Published — “Blue Winter High”

Seeing as only contributors received print editions of Writ in Water Issue 4, I’ve posted my story, “Blue Winter High,” in its entirety here.

Ms. Fountain parked her Camry before a cavalcade of snow, the glaze pushed by plows into mounds around faculty parking. She pulled her purse string over her shoulder, picked up her lunch bag, and nearly slipped on ice. The air was cold, the bone shiver kind. She strolled quickly over the pavement, only giving the mountains—purple beneath the sunrise—a glimpse in her periphery. She would appreciate their beauty on a warmer day.

Those early hours before school were devoted to Zero Hour, a psychological trick to add a class period. No one wanted periods one through nine. Zero through eight, however, was poetry. Fountain had to sneak soundlessly because classroom doors were open. Students reclined, their heads pointed at the ceiling, fingers playing invisible instruments. Each was engaged in a lesson, their eyes coated in degial plastic. The only movement was their hands. This was the latest trend in differentiated instruction. With pre-recorded lessons, students could pause or rewind with the twitch of a thumb. The teacher walked along the aisles, catching students when they leaned too far.

Ms. Fountain sped up in the English Hall, but it was no use. There was Mr. Tseng, standing by his door, greeting students as they sauntered by.

“Good morning,” Fountain said.

“I am fine. How are you?” Mr. Tseng replied so quickly it could have all been one word.

“Good,” Fountain said. She reached her door, opened it.

“Good, good,” Mr. Tseng repeated. His head was already scanning four boys down the hall. Possibly he was using facial recognition software to confirm their enrollment. Fountain eyed his hands anxiously. She knew he possessed the strength to rip her spine from her back.

65% of the teachers at Blue Winter High were automated. As machines emerged for nearly every task, teachers had hoped their profession was a bastion of human ingenuity. That human mentorship was necessary. Then Nagata Incorporated created an android that could teach more efficiently, if their research was to be trusted, than any person.

Mr. Tseng was a construct. A bipedal machine. Glass skin, its interior imprinted in friendly human colors. Mrs. Xu down the hall was an older model, her body like blue bones. Students would complain to Fountain: “When will you have our annotated bibliographies graded? It’s been five days.” But Mr. Tseng could grade 160 essays in ten minutes. Each paper took a nod of his head. His cycloptic eye—really a glowing blue lens—scanning the words to calculate the frequency of errors, the mechanical flow of language. His comments would sound like this: Your paper utilized 37% of vocabulary from Category 2, 48% of vocabulary from Category 3. Claim is at Proficiency 4.2, while Support [Analysis, 2.8, Text Evidence 1.3] remains In Development.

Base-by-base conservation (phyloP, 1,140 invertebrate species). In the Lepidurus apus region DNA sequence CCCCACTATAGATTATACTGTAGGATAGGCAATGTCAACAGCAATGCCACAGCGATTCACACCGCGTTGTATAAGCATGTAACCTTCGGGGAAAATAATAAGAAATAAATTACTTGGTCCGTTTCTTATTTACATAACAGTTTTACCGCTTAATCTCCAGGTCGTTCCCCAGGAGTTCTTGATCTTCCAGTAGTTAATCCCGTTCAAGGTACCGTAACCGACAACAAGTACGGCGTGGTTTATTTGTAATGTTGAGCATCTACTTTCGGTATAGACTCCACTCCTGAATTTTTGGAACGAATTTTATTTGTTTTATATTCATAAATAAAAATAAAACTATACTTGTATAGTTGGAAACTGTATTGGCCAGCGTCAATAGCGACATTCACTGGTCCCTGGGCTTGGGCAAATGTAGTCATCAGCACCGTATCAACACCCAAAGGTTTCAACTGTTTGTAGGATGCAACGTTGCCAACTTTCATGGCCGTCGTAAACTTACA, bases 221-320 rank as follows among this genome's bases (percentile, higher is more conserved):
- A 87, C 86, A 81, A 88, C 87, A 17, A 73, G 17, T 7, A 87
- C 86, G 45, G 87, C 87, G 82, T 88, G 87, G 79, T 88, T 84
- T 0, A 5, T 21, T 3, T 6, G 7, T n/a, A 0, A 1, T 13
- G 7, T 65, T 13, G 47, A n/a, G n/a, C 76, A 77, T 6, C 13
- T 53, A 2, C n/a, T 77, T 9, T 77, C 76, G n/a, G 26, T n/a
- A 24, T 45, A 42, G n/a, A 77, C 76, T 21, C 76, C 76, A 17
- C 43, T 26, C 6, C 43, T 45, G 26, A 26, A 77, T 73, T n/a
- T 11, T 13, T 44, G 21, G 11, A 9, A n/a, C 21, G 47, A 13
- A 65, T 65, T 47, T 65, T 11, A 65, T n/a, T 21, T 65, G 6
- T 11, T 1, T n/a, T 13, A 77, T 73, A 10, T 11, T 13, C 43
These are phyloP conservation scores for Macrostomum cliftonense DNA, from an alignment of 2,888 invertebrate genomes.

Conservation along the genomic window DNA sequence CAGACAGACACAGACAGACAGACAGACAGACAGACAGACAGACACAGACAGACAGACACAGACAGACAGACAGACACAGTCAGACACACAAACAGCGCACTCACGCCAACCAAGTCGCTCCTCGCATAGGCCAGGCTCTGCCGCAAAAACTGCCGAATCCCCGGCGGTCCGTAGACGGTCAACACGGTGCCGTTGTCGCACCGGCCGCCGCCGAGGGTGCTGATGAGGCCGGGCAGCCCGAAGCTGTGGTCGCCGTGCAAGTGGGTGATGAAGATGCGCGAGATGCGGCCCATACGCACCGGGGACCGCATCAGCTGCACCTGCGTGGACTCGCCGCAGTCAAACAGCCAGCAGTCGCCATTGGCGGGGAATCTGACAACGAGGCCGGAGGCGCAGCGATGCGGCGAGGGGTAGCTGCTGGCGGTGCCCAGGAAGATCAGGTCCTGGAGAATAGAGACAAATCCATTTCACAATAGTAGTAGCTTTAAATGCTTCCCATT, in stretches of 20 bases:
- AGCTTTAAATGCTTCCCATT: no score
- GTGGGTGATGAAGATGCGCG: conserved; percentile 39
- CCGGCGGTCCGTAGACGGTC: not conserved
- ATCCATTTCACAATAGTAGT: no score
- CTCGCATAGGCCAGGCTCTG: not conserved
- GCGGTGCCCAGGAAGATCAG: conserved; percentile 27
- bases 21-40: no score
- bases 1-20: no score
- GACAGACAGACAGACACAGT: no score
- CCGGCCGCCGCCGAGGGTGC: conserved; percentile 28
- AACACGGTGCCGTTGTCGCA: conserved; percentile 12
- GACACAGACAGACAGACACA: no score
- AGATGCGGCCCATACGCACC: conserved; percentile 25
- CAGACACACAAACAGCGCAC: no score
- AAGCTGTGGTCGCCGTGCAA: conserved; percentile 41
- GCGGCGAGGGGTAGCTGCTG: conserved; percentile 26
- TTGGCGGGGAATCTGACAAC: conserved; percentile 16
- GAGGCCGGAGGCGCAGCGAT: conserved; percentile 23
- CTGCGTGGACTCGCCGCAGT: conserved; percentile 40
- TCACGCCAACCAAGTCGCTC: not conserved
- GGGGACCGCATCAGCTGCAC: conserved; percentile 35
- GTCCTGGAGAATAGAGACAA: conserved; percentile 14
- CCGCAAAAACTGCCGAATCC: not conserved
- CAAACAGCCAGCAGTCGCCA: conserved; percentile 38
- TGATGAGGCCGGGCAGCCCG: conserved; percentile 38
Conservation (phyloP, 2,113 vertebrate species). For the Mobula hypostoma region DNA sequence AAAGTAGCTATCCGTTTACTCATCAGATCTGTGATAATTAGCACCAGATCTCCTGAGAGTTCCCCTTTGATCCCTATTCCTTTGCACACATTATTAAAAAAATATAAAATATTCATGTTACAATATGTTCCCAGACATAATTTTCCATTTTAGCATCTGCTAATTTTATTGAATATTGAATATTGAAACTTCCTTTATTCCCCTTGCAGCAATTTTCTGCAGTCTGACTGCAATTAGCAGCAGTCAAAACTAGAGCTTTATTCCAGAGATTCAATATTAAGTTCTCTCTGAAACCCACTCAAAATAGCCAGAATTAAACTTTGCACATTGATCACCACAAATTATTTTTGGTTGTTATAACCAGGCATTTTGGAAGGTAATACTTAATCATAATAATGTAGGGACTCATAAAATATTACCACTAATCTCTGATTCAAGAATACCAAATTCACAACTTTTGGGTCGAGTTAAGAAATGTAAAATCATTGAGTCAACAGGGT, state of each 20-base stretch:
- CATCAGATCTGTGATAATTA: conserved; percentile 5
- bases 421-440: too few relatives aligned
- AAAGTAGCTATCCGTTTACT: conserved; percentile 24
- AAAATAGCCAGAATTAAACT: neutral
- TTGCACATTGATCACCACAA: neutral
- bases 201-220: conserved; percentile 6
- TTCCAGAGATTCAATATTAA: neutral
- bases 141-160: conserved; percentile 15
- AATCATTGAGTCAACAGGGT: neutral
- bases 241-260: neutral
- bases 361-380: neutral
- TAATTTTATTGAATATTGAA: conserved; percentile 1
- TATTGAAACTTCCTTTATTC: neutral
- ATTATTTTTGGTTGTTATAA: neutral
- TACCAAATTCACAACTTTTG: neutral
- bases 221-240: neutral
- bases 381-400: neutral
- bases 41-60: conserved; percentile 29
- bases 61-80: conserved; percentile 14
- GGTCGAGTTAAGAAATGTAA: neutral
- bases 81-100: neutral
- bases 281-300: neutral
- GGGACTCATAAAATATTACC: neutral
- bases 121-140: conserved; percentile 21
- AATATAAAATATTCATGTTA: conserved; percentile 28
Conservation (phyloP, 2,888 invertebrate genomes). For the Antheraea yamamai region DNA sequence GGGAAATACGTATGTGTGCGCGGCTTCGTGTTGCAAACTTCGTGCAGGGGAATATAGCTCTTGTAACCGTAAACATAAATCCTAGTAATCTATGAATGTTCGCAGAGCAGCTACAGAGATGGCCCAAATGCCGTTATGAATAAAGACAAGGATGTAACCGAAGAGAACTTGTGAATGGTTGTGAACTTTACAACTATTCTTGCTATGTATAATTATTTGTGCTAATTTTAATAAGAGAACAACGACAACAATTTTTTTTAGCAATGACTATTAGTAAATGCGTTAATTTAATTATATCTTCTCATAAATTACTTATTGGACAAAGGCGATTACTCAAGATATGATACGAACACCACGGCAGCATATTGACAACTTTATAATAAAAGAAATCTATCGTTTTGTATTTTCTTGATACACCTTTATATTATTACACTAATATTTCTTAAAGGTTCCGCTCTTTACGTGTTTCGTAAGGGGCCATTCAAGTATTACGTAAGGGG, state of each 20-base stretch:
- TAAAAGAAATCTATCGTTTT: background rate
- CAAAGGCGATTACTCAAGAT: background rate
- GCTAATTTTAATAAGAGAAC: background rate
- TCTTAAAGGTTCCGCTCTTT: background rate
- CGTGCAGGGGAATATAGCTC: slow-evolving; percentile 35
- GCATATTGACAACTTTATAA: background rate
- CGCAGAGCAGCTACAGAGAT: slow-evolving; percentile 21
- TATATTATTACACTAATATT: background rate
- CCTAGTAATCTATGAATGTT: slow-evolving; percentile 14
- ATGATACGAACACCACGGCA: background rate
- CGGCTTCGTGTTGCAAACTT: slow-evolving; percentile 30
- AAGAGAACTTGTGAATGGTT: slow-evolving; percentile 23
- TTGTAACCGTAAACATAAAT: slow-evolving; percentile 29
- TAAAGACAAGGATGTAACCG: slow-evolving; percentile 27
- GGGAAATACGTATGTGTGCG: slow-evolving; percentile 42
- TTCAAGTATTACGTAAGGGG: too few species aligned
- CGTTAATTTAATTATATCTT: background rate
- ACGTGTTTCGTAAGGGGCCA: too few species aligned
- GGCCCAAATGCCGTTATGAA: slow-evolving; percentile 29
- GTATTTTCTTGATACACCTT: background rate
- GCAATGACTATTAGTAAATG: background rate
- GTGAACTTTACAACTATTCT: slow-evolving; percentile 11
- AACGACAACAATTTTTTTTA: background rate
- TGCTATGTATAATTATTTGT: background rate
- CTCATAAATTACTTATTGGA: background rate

Ms. Fountain had barely settled into her room when the bell rang and students filed to their seats. She pulled a jar from beneath her desk. Eyesite was curled in cursive on the side. Unlike her colleagues, Fountain collected contact lenses at the start of class. If students had a case, they could hand the case to her. Otherwise, everyone dropped their lenses into the jar of saline. Often her students groaned loudly and complained, and some tried to hide their oculars—purple irises giving them away eventually. Not to mention the blank stare, the whittling hands beneath the desk.

Of course, allowing the contacts meant ‘EdTech was being implemented in the classroom,’ which meant ‘students were developing real-world life skills.’ So, she always received a 2.1 on her teacher assessment in the category of ‘Classroom Technology.’ But the contacts were perverse. They killed interaction outside of degial space. Didn’t humans need to talk to each other once in a while? And certain apps let her appearance be replaced by a digital skin. She might not know it, but students could be giggling at a talking giraffe in front of the classroom. There was even an app that reskinned teachers with a prognosticated nude body. Wrinkles, rolls, everything. Perverse.

Each class was the same: bellringer, agenda, objective, instruction, activity, exit ticket. Every day was the same—the absurdities, failures, stresses, and frustrations. Ms. Fountain began class with “I’m happy to be here with you.” She ended with “Your mistakes today reset by tomorrow.”

Beside the serenity of colleagues’ classrooms was Fountain’s wilderness. Students, stressed to be pulled from degial space, to be seen, reacted either in stunned unfriendliness or highly-energetic mischief. But it was good stress, wasn’t it? One of those emotions like fear that people should experience from time to time.